In 2000, due to the emergence of the BRIC countries, an oil boom took place. This has significantly increased the demand for oil, and consequently, increasing the income of Venezuela[7]. The Venezuelan government focused primarily on the booming oil sector, whilst other sectors became more and more neglected. The petrodollars the Venezuelan government now had at their disposal were mostly spent on implementing socio-economic policies which all in their own way have contributed to the crisis Venezuela experiences today.

Firstly, the petrodollars were used to pay for imported goods, and Venezuela quickly became dependent on imports[8]. Importing goods to the extent that Venezuela did, instead of stimulating domestic production, will in the long run do great harm to the domestic production and the country’s economy. Secondly, President Chavez kept the exchange rate of the Bolivar, the Venezuelan currency, artificially high, which was all paid for with the petrodollars[9]. Maintaining an artificially high exchange rate on the one hand contributed to the dependence on imported goods, and on the other hand damaged the exports of non-booming sectors. Products produced in the non-booming sector now became more expensive to other countries, which resulted in deterioration of Venezuela’s trading sector. Exports in oil skyrocketed because of the oil boom, but exports in anything else diminished which harmed the Venezuelan economy even more[4].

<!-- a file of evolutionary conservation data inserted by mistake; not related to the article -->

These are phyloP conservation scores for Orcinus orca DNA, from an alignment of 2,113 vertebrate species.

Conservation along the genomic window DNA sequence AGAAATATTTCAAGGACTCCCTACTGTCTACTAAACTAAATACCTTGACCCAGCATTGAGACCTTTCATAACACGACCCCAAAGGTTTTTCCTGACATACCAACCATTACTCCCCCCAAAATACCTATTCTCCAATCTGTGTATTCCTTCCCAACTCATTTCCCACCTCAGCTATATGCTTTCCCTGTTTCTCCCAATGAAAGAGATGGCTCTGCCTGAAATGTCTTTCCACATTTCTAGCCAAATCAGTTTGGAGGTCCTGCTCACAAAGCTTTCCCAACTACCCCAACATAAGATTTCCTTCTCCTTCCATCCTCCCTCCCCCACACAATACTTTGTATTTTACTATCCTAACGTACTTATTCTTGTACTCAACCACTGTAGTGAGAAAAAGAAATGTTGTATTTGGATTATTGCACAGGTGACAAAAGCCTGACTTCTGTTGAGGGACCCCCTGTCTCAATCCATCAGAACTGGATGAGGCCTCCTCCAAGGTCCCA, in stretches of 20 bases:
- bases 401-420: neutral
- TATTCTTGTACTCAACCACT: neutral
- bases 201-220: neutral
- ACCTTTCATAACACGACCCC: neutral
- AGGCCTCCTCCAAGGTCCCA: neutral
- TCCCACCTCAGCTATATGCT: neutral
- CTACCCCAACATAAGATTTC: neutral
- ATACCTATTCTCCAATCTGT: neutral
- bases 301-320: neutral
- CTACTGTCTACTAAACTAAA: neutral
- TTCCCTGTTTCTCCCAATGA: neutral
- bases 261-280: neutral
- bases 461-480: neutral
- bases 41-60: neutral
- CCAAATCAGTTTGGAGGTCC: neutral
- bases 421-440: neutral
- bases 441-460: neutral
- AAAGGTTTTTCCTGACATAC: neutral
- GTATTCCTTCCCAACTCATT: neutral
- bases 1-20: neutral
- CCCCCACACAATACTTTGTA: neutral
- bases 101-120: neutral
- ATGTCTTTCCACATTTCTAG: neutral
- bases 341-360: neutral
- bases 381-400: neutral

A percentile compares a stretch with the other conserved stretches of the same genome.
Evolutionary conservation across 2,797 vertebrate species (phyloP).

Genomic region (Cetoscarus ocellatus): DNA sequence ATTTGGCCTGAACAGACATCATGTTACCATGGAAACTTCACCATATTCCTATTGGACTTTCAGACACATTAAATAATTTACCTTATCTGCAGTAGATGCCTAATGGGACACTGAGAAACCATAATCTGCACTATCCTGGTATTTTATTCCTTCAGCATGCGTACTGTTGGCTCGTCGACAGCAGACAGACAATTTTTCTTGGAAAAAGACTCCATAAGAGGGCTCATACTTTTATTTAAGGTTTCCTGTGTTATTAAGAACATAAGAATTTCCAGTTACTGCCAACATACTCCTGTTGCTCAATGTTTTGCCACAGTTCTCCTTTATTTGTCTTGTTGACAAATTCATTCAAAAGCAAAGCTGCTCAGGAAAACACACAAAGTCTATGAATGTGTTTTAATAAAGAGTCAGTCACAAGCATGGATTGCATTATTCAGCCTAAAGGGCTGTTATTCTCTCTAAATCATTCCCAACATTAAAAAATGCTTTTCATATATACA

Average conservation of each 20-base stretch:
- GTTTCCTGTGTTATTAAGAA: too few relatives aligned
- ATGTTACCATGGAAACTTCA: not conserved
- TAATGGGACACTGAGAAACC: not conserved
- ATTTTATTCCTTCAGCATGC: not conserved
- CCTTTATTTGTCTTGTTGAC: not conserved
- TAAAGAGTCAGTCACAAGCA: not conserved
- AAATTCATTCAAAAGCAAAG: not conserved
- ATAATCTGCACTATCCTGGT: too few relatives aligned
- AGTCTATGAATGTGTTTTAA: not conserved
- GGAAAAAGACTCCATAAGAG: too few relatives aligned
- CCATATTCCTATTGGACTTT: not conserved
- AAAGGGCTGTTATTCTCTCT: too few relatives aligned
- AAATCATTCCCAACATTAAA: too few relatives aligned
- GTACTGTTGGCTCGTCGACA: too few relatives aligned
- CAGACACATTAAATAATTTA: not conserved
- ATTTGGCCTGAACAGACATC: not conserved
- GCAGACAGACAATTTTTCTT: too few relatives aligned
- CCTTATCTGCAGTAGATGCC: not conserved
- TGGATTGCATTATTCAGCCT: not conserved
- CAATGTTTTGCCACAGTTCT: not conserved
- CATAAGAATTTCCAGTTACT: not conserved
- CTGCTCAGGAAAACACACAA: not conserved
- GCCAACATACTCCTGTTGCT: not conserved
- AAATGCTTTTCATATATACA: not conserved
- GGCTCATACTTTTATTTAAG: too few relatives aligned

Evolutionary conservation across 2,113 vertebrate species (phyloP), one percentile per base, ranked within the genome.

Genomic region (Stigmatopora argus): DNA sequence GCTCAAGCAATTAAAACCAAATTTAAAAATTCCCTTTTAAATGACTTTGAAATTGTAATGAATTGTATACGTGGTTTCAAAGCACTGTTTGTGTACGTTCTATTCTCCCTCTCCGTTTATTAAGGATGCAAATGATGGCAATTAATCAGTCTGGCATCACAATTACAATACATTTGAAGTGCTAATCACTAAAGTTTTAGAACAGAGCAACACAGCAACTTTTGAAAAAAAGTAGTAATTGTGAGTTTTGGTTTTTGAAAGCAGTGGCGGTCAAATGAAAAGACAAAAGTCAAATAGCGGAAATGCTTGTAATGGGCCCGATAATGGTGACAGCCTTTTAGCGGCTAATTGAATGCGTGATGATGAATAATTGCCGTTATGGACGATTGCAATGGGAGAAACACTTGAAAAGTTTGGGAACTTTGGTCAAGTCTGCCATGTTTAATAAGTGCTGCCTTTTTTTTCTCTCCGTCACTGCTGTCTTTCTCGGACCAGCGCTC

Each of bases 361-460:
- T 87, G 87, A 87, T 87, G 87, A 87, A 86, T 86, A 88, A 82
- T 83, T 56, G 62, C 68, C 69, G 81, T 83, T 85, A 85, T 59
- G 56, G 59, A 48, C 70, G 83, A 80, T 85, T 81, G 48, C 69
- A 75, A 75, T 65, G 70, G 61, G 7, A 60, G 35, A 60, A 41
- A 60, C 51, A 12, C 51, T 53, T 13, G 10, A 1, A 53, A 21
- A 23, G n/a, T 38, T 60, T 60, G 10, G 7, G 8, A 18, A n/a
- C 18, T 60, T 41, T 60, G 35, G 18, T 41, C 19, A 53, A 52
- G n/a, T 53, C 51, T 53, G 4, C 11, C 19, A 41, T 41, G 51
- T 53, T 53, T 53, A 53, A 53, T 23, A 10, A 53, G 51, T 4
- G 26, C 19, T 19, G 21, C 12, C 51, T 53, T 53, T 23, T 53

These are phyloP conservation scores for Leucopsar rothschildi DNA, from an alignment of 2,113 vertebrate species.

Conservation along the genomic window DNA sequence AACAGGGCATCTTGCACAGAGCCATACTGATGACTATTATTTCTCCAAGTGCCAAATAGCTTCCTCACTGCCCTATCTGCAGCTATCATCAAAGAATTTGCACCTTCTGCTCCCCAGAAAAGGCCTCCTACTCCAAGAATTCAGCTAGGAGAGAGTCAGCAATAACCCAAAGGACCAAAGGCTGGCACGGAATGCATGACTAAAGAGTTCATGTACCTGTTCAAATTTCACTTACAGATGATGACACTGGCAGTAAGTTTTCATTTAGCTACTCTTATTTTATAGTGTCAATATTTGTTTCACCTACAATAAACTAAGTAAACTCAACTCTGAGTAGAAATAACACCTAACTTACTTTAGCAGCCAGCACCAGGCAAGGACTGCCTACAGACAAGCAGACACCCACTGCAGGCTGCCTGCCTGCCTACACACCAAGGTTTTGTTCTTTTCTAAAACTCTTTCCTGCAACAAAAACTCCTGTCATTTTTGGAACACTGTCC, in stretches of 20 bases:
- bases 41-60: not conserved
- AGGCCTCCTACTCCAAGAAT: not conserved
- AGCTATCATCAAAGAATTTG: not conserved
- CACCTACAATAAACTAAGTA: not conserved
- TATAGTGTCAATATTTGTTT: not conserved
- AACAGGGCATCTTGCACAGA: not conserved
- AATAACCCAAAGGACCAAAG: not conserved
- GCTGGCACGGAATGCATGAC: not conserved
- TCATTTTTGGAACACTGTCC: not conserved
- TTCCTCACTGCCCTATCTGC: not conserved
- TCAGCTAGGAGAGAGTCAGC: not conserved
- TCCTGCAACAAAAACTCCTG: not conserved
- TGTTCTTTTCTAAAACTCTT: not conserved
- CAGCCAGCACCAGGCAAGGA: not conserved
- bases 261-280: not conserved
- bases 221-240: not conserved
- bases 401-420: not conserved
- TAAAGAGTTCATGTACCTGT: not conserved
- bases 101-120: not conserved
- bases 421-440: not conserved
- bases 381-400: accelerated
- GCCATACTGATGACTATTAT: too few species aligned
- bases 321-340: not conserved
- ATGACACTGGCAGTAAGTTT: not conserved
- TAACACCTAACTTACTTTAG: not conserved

In addition, President Chavez spent a significant amount of the petrodollars on social programs aimed at providing services to the poorer segment of the Venezuelan society[10]. What followed was massive overspending because of the expensive social programs. Instead of creating a fund with the petrodollars, President Chavez chose to spend it on the social programs which provided him with the electoral support of the Venezuelan people. Yet these measures proved to be too expensive, and Venezuelan debt levels rose quickly[8].